A great way to do that, Macheras suggests, is by attending a trade show in your target country. “Nothing beats actually being in the market and taking the opportunity to conduct primary research there. Just by attending a trade show in‑market, you can quickly get a sense of your competitors’ products or technologies, get a sense of pricing, and explore possible future distribution channels,” Macheras says. The TCS has a funding program, CanExport, that may help offset some of the costs related to foreign‑market visits, including costs associated with participating in a trade show abroad.

If you are targeting foreign government buyers, you can contact the Canadian Commercial Corporation (CCC) to find out if it has an existing government‑to‑government procurement agreement you can use to promote your proposal.

3. Do you have the resources to adapt your product or service to suit your target country, and sell it there?

There are costs involved with meeting regulatory standards in foreign markets, for example, or with hiring a translator in your target country who's savvy about what to emphasize and how to appeal to local customs and preferences. It can also take a lot of resources to ramp up production if orders start pouring in. That means you might have to secure financing for international sales.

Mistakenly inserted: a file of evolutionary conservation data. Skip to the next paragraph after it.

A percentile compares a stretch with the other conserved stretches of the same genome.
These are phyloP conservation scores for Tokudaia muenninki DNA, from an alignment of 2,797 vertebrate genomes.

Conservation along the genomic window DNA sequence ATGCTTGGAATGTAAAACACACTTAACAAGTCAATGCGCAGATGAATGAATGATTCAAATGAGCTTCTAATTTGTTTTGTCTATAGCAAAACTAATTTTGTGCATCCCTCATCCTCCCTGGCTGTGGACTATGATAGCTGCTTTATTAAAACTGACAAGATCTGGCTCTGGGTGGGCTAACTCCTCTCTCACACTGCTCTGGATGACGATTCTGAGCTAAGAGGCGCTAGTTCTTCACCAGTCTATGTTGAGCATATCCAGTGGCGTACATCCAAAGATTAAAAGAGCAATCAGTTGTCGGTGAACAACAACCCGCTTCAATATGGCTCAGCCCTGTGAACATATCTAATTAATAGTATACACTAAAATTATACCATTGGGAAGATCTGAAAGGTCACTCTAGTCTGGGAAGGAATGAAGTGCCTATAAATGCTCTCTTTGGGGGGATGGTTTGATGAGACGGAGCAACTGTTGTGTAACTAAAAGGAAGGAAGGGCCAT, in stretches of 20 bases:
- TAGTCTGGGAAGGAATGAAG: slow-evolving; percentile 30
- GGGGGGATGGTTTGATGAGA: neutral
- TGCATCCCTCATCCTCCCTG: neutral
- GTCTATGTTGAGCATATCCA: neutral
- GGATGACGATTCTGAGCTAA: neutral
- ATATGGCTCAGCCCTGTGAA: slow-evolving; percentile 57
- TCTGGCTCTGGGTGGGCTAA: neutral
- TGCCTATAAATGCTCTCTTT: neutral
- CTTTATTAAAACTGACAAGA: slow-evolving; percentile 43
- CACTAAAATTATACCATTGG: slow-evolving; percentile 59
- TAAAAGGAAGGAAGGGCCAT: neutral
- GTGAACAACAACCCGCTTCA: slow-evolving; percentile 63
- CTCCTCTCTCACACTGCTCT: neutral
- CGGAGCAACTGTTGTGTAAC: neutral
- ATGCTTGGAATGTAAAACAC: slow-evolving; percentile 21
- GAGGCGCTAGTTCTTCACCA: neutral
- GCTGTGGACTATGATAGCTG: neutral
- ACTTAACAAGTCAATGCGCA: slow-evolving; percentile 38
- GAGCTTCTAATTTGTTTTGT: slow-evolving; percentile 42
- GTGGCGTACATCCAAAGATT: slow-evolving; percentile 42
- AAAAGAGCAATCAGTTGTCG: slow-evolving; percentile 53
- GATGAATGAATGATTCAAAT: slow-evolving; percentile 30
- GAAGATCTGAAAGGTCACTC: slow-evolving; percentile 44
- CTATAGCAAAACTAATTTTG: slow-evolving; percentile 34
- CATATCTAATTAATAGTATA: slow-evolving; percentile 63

It's therefore very important to have the proper resources to export, which is why Macheras emphasizes the need to ensure that your management is committed to and fully on board with your global expansion ambitions. “If it's only sales managers pushing the idea, there's not going to be resourcing for it,” Macheras says. “There has to be buy‑in from the C‑level” executives.

Don't let those considerations discourage you from going global with your business! Financial help is available from the TCS and partners like EDC and the Business Development Bank of Canada (BDC). Consult the TCS's exporting guide for more information on these sources of financial aid, and your export financing requirements more generally. For example, the TCS's CanExport program can cover up to 50% of the costs of translating, adapting or creating your marketing materials!

4. Have you thought about engaging the services of an intermediary?

There are a few types of intermediaries that can help you do business in countries outside of Canada: agents, representatives, trading houses and distributors. You can learn about the differences between them, and how they can save your business time and money, in the TCS's exporting guide.

Macheras notes that most Canadian small and medium‑sized enterprises (SMEs) enter a foreign country through a local representative, “somebody who's connected, who knows the sector and who can represent their product to foreign buyers.”